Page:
Her mission: the world

Fri, 08/05/2015 - 14:14
She is the new deputy vice-chancellor for international affairs at Karolinska Institutet and wants to make KI’s global role more prominently defined, both internally and internationally. Meet Maria Masucci in interview with KI News. “Globalisation brings exciting developments in all areas, so it’s obvious that the university has an important part to play,” says Maria Masucci, professor of virology at Karolinska Institutet and the university’s deputy vice-chancellor for international affairs since May 1. Above all, she wants to contribute to the initiative that the university management launched in its Strategy 2018, which has a strong focus on internationalisation. Sweden is a small country, but research knows no national borders. Collaboration is possible thanks to new technology and communication, says Professor Masucci, as well as student exchanges, which must be made easier and more effective. “There are already many different initiatives at KI and I’m not intending to reinvent the wheel,” she says, adding that these initiatives can, however, be made more structured in order to provide an overview of the situation. It must be made clear where KI can be found in the world, and that the world can be found at KI.     Read more in a pressrelease.

Gene variant determines early or late onset of Huntington’s disease

Tue, 05/05/2015 - 08:08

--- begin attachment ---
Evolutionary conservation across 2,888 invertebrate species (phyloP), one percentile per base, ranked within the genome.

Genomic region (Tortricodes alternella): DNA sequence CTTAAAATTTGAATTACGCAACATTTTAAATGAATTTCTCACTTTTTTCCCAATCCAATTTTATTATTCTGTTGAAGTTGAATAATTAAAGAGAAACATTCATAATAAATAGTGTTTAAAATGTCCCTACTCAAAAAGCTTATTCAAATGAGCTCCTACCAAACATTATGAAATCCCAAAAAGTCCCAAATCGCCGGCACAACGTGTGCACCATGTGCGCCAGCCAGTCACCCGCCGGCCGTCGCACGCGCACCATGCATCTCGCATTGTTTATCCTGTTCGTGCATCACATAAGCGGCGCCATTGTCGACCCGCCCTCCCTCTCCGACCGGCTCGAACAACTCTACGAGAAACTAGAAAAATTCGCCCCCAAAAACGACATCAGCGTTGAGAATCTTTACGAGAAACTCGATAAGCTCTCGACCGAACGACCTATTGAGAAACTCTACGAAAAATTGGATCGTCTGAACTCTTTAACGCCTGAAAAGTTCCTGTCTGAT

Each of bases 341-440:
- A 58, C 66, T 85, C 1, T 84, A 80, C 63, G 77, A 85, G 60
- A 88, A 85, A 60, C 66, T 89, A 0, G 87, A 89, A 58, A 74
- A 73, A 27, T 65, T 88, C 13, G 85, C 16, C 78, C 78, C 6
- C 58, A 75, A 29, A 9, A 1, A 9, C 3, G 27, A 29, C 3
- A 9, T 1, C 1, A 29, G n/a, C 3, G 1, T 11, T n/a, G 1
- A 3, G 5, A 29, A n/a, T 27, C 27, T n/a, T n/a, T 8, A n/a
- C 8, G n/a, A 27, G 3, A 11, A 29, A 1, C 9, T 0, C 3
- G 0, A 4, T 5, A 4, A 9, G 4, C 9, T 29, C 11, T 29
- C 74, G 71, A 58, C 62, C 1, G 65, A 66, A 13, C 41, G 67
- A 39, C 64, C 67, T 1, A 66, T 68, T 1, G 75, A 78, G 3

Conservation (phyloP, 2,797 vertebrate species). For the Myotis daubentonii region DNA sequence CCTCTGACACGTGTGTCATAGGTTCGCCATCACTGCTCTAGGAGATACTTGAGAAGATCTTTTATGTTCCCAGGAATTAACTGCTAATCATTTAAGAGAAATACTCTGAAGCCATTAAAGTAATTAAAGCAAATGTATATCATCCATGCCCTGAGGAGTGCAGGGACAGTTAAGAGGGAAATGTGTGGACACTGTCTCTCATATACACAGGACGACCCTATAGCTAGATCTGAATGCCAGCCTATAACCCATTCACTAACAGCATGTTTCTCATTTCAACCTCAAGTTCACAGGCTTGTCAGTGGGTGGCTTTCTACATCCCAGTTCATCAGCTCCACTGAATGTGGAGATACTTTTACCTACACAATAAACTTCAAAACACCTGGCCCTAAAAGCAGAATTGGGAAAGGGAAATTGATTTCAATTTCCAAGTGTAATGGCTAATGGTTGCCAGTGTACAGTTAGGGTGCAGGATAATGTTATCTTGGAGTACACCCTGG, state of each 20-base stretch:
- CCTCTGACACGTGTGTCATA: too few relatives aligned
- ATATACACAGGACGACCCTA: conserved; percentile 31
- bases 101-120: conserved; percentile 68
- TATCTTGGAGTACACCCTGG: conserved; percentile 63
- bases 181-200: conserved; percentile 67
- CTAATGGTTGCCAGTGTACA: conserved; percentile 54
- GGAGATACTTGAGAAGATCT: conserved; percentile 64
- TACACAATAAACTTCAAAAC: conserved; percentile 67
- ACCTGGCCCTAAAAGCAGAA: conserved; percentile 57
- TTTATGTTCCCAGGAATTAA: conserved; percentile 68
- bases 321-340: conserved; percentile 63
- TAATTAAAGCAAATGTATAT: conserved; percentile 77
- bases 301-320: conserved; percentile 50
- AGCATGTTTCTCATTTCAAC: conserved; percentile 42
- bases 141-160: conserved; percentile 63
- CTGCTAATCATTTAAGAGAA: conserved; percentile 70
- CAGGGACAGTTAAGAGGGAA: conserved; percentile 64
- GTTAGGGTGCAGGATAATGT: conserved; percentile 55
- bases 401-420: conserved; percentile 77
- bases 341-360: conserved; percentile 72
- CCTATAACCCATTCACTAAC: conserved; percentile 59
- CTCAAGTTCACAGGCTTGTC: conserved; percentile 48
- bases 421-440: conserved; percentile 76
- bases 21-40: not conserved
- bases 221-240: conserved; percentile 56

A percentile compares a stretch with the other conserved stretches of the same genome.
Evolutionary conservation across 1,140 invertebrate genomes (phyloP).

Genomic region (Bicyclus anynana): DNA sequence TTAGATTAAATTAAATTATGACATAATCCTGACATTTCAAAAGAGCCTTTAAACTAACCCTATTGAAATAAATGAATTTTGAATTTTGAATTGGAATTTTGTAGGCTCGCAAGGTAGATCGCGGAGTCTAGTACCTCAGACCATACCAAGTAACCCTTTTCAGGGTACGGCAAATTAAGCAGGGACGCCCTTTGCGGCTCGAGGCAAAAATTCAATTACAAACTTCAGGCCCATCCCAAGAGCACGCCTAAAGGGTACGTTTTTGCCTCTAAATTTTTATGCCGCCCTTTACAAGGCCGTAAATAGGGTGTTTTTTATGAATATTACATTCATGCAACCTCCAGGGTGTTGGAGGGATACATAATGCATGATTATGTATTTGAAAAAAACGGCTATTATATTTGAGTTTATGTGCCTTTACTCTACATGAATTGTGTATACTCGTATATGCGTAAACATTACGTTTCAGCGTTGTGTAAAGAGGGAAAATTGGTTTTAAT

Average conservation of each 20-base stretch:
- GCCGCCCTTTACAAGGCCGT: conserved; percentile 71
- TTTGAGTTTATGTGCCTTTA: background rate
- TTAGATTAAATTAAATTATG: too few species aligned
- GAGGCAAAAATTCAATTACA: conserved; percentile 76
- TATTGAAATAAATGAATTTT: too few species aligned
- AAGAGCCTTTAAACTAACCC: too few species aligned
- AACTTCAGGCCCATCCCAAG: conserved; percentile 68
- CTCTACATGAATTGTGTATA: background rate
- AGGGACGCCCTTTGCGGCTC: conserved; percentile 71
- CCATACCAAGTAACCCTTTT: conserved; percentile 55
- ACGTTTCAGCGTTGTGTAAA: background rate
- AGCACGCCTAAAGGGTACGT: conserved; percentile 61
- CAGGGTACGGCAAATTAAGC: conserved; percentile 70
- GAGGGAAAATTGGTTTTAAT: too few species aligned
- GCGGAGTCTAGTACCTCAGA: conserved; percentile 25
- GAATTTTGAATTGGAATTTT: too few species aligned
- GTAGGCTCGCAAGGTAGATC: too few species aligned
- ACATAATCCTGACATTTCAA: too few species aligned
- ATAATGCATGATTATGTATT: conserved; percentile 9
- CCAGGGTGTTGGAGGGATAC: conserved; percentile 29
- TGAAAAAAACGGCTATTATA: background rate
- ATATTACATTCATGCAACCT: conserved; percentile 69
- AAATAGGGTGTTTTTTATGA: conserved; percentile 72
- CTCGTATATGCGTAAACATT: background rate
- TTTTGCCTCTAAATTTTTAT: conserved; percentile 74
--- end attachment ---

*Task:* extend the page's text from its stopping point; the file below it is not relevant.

Researchers at Karolinska Institutet and the University of British Columbia, Canada, have identified a gene variant that influences whether Huntington’s disease breaks out earlier or later than expected. The findings, which are published in the scientific journal Nature Neuroscience, can contribute to improved diagnosis and disease-modifying therapies. A typical symptom of the inherited, progressive, neurodegenerative Huntington’s disease is involuntary movements. While the symptom normally debuts in middle-age, there is wide individual variation in how the disease manifests itself, and even though two people carry the exact same genetic mutation that codes for the huntingtin protein, there can be up to a 20-year difference in onset. Scientists have now discovered a small genetic change just outside the huntingtin gene that exchanges one base in the DNA molecule for another and that they think plays an important part in this phenomenon. “We’ve identified for the first time a gene variant that affects the onset of the disease,” says principal investigator Dr Kristina Bečanović from Karolinska Institutet’s Department of Clinical Neuroscience. “What’s interesting is that we managed to show that it can both delay and accelerate the development of the disease depending on which gene copy it sits on.” Most people who develop Huntington’s disease have a normal and a mutated huntingtin gene. In the present study, the researchers found that when the gene variant was on the gene copy that codes for the normal huntingtin protein, the patients developed motor symptomson average four years earlier than expected; on the other hand, the gene variant had a protective effect when sitting on the gene copy that codes for the mutated protein, which is toxic for the brain. These patients developed their motor symptoms on average ten years later than expected. Explains the differences The researchers also found that a transcription factor, NF-kappaB , activates the huntingtin gene, but also that the gene variant makes it harder for NF-kappaB to activate the expression of huntingtin. The study suggests that the gene variant therefore leads to lower levels of the normal or the mutated protein depending on which gene copy it sits on, and that this explains the differences in disease onset. “Our findings are extremely important to the development of disease-modifying treatments, which not only reduce the symptoms but also protect the brain,” says Dr Bečanović. “For example, much research has gone into silencing the expression of the huntingtin protein, something that will be tested in patients within the near future. Our work is the first to support the claim that this type of therapy could help people with Huntington’s disease by slowing the progress of the disease.” “The study offers a smorgasbord of ideas for new therapies, and is the very successful outcome of a genuinely translational and international collaboration between preclinical researchers and clinicians,” says Dr Ola Hermanson from Karolinska Institutet’s Department of Neuroscience, one of the co-authors. The study was financed with grants from several bodies, including the Swedish Research Council, and involved researchers from Karolinska Institutet, the University of British Columbia (Canada), Copenhagen University (Denmark), University College London (UK) and the University of Iowa (USA).  View our press release about this study Publication A SNP in the HTT promoter alters NF-kB binding and is a bidirectional genetic modifier of Huntington disease Kristina Bečanović, Anne Nørremølle, Scott J Neal, Chris Kay, Jennifer A Collins, David Arenillas, Tobias Lilja, Giulia Gaudenzi, Shiana Manoharan, Crystal Doty, Jessalyn Beck, Nayana Lahiri, Elodie Portales-Casamar, Simon C Warby, Colúm Connolly, Rebecca A G DeSouza, REGISTRY Investigators of the European Huntington’s Disease Network, Sarah J Tabrizi, Ola Hermanson, Douglas R Langbehn, Michael R Hayden, Wyeth W Wasserman & Blair R Leavitt Nature Neuroscience, online 4 May 2015, doi: 10.1038/nn.4014